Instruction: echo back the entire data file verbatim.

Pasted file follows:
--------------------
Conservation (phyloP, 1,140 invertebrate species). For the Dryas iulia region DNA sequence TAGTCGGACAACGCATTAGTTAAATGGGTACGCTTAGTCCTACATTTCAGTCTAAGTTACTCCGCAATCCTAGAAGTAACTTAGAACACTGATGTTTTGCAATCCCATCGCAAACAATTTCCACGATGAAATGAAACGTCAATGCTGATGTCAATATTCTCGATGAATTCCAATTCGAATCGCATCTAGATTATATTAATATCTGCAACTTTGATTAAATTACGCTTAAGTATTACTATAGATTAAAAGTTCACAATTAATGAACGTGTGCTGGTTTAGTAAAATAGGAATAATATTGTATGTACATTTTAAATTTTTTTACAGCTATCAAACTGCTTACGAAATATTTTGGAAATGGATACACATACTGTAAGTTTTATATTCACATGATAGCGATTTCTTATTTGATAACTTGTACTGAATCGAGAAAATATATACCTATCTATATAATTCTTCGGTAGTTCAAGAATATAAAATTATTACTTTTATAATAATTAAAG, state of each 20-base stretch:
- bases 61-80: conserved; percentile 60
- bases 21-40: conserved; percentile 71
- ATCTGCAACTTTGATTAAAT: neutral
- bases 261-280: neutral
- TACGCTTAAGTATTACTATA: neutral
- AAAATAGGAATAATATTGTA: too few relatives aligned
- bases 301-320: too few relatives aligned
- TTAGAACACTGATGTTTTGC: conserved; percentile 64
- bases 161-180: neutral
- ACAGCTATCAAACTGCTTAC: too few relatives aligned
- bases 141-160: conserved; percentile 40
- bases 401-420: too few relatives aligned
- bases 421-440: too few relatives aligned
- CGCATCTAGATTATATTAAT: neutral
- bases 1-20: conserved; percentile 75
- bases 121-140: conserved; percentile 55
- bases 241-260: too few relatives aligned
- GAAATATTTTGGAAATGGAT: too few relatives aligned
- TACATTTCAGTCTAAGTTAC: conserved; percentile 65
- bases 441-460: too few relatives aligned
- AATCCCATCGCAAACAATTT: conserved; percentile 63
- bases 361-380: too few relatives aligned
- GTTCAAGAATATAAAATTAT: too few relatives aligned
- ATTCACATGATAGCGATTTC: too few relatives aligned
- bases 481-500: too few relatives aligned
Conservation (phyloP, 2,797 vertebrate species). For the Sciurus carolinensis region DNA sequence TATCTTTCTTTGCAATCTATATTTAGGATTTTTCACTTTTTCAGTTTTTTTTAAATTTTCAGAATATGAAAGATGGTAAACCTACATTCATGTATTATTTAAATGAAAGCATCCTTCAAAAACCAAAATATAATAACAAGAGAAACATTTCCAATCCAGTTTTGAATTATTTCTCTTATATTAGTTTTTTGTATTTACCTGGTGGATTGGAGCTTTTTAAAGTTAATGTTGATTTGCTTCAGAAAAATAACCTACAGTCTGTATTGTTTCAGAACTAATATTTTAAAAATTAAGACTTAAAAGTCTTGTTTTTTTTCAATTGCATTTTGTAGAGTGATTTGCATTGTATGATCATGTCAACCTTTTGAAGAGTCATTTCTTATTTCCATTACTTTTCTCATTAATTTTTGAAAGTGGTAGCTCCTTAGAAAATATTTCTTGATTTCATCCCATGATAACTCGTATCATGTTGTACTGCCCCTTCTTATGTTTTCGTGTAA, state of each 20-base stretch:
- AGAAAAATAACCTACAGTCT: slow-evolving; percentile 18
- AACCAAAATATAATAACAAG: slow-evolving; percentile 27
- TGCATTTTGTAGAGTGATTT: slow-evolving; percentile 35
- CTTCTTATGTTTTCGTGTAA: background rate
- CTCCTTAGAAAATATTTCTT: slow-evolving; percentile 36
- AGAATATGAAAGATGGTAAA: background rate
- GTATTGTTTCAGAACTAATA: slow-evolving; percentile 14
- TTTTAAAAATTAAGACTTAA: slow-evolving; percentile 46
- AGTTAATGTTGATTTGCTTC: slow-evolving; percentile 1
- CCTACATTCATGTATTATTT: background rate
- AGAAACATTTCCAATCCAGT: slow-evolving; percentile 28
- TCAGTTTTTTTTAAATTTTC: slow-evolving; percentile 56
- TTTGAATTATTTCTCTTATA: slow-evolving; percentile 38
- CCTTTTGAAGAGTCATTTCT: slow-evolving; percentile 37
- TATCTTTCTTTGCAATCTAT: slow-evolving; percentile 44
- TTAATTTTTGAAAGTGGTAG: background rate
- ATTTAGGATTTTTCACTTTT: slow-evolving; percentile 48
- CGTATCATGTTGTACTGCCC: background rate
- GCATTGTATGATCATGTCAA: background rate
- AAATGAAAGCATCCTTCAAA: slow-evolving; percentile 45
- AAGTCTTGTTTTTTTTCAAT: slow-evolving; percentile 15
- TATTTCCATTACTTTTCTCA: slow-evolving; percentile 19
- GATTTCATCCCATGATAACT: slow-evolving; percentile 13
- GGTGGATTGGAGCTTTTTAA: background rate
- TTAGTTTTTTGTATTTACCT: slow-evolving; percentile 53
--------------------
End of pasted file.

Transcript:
Conservation (phyloP, 1,140 invertebrate species). For the Dryas iulia region DNA sequence TAGTCGGACAACGCATTAGTTAAATGGGTACGCTTAGTCCTACATTTCAGTCTAAGTTACTCCGCAATCCTAGAAGTAACTTAGAACACTGATGTTTTGCAATCCCATCGCAAACAATTTCCACGATGAAATGAAACGTCAATGCTGATGTCAATATTCTCGATGAATTCCAATTCGAATCGCATCTAGATTATATTAATATCTGCAACTTTGATTAAATTACGCTTAAGTATTACTATAGATTAAAAGTTCACAATTAATGAACGTGTGCTGGTTTAGTAAAATAGGAATAATATTGTATGTACATTTTAAATTTTTTTACAGCTATCAAACTGCTTACGAAATATTTTGGAAATGGATACACATACTGTAAGTTTTATATTCACATGATAGCGATTTCTTATTTGATAACTTGTACTGAATCGAGAAAATATATACCTATCTATATAATTCTTCGGTAGTTCAAGAATATAAAATTATTACTTTTATAATAATTAAAG, state of each 20-base stretch:
- bases 61-80: conserved; percentile 60
- bases 21-40: conserved; percentile 71
- ATCTGCAACTTTGATTAAAT: neutral
- bases 261-280: neutral
- TACGCTTAAGTATTACTATA: neutral
- AAAATAGGAATAATATTGTA: too few relatives aligned
- bases 301-320: too few relatives aligned
- TTAGAACACTGATGTTTTGC: conserved; percentile 64
- bases 161-180: neutral
- ACAGCTATCAAACTGCTTAC: too few relatives aligned
- bases 141-160: conserved; percentile 40
- bases 401-420: too few relatives aligned
- bases 421-440: too few relatives aligned
- CGCATCTAGATTATATTAAT: neutral
- bases 1-20: conserved; percentile 75
- bases 121-140: conserved; percentile 55
- bases 241-260: too few relatives aligned
- GAAATATTTTGGAAATGGAT: too few relatives aligned
- TACATTTCAGTCTAAGTTAC: conserved; percentile 65
- bases 441-460: too few relatives aligned
- AATCCCATCGCAAACAATTT: conserved; percentile 63
- bases 361-380: too few relatives aligned
- GTTCAAGAATATAAAATTAT: too few relatives aligned
- ATTCACATGATAGCGATTTC: too few relatives aligned
- bases 481-500: too few relatives aligned
Conservation (phyloP, 2,797 vertebrate species). For the Sciurus carolinensis region DNA sequence TATCTTTCTTTGCAATCTATATTTAGGATTTTTCACTTTTTCAGTTTTTTTTAAATTTTCAGAATATGAAAGATGGTAAACCTACATTCATGTATTATTTAAATGAAAGCATCCTTCAAAAACCAAAATATAATAACAAGAGAAACATTTCCAATCCAGTTTTGAATTATTTCTCTTATATTAGTTTTTTGTATTTACCTGGTGGATTGGAGCTTTTTAAAGTTAATGTTGATTTGCTTCAGAAAAATAACCTACAGTCTGTATTGTTTCAGAACTAATATTTTAAAAATTAAGACTTAAAAGTCTTGTTTTTTTTCAATTGCATTTTGTAGAGTGATTTGCATTGTATGATCATGTCAACCTTTTGAAGAGTCATTTCTTATTTCCATTACTTTTCTCATTAATTTTTGAAAGTGGTAGCTCCTTAGAAAATATTTCTTGATTTCATCCCATGATAACTCGTATCATGTTGTACTGCCCCTTCTTATGTTTTCGTGTAA, state of each 20-base stretch:
- AGAAAAATAACCTACAGTCT: slow-evolving; percentile 18
- AACCAAAATATAATAACAAG: slow-evolving; percentile 27
- TGCATTTTGTAGAGTGATTT: slow-evolving; percentile 35
- CTTCTTATGTTTTCGTGTAA: background rate
- CTCCTTAGAAAATATTTCTT: slow-evolving; percentile 36
- AGAATATGAAAGATGGTAAA: background rate
- GTATTGTTTCAGAACTAATA: slow-evolving; percentile 14
- TTTTAAAAATTAAGACTTAA: slow-evolving; percentile 46
- AGTTAATGTTGATTTGCTTC: slow-evolving; percentile 1
- CCTACATTCATGTATTATTT: background rate
- AGAAACATTTCCAATCCAGT: slow-evolving; percentile 28
- TCAGTTTTTTTTAAATTTTC: slow-evolving; percentile 56
- TTTGAATTATTTCTCTTATA: slow-evolving; percentile 38
- CCTTTTGAAGAGTCATTTCT: slow-evolving; percentile 37
- TATCTTTCTTTGCAATCTAT: slow-evolving; percentile 44
- TTAATTTTTGAAAGTGGTAG: background rate
- ATTTAGGATTTTTCACTTTT: slow-evolving; percentile 48
- CGTATCATGTTGTACTGCCC: background rate
- GCATTGTATGATCATGTCAA: background rate
- AAATGAAAGCATCCTTCAAA: slow-evolving; percentile 45
- AAGTCTTGTTTTTTTTCAAT: slow-evolving; percentile 15
- TATTTCCATTACTTTTCTCA: slow-evolving; percentile 19
- GATTTCATCCCATGATAACT: slow-evolving; percentile 13
- GGTGGATTGGAGCTTTTTAA: background rate
- TTAGTTTTTTGTATTTACCT: slow-evolving; percentile 53